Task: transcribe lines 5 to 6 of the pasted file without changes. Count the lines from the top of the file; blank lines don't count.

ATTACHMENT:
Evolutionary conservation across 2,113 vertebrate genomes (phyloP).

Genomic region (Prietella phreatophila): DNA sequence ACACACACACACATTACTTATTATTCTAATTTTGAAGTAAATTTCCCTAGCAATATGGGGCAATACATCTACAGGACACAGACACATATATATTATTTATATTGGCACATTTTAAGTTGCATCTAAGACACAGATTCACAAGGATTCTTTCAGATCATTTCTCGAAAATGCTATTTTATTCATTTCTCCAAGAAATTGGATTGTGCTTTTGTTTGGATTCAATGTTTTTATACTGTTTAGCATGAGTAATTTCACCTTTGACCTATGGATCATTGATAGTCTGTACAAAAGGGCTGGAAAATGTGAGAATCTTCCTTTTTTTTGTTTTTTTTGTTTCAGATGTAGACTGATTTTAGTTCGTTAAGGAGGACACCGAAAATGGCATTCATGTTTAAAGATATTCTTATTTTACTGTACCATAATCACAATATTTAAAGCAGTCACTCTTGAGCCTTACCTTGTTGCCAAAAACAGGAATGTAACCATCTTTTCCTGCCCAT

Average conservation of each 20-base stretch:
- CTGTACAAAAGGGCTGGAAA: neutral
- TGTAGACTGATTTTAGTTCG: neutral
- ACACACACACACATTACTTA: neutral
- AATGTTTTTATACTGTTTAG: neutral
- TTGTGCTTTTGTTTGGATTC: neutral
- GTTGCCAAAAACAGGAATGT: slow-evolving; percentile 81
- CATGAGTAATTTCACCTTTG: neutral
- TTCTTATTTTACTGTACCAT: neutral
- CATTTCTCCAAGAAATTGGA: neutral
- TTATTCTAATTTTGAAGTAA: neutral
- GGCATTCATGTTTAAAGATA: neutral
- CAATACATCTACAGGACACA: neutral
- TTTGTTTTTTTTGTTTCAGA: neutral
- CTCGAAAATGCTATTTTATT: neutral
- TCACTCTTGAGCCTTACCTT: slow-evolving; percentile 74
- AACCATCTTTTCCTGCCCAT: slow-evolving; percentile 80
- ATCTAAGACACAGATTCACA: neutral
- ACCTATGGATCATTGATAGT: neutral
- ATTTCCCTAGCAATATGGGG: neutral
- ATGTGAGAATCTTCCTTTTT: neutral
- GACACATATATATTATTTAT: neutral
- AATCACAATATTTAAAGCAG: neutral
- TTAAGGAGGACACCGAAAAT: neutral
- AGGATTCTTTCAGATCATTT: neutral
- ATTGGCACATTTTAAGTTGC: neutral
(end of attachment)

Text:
- TGTAGACTGATTTTAGTTCG: neutral
- ACACACACACACATTACTTA: neutral